Smartphones have made sharing images of branded experiences on social media nearly effortless. Tracking and understanding how brands appear online is relevant to brands both as an indicator of social media brand interest, and to incentivize consumers to create and share certain brand images. This research investigates consumer-generated brand images. Aside from packshots (i.e., standalone product images), the authors identify two different types of brand-related selfie images: consumer selfies, i.e., images featuring both brand logos and consumers' faces, and brand selfies, i.e., invisible consumers holding a branded product. Classifying nearly half a million Twitter brand images across 185 different brands and 6,926 Instagram images prompted by a Starbucks campaign using deep convolutional neural networks and text mining tools to measure consumers' engagement with brands, the authors demonstrate that the three brand image types generate different engagement levels among receivers. Specifically, the authors find that an emerging phenomenon, which they term brand selfies, leads to high levels of brand engagement from consumers. A controlled lab experiment replicates these findings and provides indications on the psychological mechanism.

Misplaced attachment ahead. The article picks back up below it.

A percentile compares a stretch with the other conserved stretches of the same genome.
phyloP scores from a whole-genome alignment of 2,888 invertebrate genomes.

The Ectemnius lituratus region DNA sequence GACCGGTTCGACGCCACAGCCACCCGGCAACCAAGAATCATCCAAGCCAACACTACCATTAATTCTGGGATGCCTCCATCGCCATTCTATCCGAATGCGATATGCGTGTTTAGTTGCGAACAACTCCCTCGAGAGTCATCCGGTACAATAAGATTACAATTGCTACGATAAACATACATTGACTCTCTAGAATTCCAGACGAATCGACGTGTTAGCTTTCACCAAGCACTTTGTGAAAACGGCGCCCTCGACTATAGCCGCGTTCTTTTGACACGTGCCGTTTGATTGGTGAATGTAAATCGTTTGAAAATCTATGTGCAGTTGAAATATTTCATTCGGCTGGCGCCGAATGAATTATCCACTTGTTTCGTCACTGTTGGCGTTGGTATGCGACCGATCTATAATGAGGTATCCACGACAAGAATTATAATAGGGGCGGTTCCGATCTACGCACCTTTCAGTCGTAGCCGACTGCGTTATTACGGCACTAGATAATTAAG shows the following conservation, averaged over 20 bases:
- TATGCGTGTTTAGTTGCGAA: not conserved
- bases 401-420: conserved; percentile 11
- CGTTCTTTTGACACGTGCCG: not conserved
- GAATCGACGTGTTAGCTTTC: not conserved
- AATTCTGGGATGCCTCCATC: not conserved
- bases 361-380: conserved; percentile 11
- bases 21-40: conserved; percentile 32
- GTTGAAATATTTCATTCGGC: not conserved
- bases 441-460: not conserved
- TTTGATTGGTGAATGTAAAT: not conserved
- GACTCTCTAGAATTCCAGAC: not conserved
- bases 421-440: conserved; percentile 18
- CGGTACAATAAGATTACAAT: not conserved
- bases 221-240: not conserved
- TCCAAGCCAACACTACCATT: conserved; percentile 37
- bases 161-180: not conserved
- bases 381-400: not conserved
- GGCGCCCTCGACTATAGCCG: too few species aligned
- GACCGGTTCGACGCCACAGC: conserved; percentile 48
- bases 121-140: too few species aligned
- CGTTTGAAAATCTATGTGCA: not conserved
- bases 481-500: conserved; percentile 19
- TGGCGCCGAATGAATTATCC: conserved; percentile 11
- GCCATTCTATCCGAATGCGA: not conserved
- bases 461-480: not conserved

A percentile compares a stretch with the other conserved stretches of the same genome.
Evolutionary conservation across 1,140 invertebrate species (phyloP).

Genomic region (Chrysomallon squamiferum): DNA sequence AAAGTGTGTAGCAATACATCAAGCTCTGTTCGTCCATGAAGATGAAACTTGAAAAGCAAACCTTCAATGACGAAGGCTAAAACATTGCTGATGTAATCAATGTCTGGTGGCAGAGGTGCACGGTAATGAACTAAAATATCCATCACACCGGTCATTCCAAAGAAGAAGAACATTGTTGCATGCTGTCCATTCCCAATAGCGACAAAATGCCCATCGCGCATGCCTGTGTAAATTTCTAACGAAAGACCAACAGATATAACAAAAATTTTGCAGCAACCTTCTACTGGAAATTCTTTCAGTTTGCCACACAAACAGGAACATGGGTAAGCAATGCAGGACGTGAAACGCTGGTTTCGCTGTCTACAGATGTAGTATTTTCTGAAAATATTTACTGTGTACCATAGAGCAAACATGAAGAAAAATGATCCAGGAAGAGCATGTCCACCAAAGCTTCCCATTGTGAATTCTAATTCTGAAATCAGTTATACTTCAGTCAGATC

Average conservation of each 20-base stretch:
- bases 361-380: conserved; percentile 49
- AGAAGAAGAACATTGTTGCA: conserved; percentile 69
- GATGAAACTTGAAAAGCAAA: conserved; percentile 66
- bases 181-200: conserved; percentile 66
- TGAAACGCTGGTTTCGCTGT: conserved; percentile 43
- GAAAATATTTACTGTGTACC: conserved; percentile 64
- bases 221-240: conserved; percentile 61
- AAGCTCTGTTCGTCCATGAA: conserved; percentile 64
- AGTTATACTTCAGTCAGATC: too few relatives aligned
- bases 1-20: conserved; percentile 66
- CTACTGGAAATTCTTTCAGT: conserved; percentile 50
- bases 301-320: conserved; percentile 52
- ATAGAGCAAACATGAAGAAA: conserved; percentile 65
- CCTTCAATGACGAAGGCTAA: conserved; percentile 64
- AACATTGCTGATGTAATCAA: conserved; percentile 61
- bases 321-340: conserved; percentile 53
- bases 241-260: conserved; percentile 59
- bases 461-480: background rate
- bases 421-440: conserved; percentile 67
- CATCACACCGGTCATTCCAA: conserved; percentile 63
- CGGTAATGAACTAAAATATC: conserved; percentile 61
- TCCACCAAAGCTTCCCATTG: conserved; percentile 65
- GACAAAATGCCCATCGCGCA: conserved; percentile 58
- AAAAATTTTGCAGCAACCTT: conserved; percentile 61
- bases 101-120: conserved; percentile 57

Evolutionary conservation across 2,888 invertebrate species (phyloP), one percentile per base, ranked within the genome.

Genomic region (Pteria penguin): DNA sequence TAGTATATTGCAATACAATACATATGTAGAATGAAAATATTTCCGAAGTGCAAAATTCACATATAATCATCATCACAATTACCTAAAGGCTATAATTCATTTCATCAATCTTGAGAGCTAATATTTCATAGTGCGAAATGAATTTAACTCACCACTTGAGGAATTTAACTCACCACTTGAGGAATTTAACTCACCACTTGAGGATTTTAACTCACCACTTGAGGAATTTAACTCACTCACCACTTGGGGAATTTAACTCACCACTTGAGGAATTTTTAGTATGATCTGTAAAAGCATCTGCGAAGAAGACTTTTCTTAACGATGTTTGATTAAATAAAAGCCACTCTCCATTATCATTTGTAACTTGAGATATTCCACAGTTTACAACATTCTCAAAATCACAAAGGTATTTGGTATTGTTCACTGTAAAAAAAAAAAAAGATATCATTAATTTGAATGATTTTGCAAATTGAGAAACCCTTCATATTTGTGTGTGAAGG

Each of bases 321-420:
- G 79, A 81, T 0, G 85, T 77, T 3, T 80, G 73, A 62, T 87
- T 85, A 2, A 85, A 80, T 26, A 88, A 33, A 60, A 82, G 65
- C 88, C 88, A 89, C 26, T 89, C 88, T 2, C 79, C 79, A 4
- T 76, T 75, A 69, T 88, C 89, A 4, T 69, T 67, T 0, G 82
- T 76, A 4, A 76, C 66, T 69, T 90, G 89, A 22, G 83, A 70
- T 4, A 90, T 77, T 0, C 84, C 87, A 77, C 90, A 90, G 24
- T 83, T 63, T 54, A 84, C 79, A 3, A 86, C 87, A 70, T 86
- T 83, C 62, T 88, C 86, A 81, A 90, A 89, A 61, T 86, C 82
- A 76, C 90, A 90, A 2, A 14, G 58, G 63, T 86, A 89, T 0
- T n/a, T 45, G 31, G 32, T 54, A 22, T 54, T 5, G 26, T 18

Netzer, Oded, Jochen Hartmann, Mark Heitmann, and Christina Schamp. "The Power of Brand Selfies in Consumer-Generated Brand Images." Columbia Business School, March 2019.
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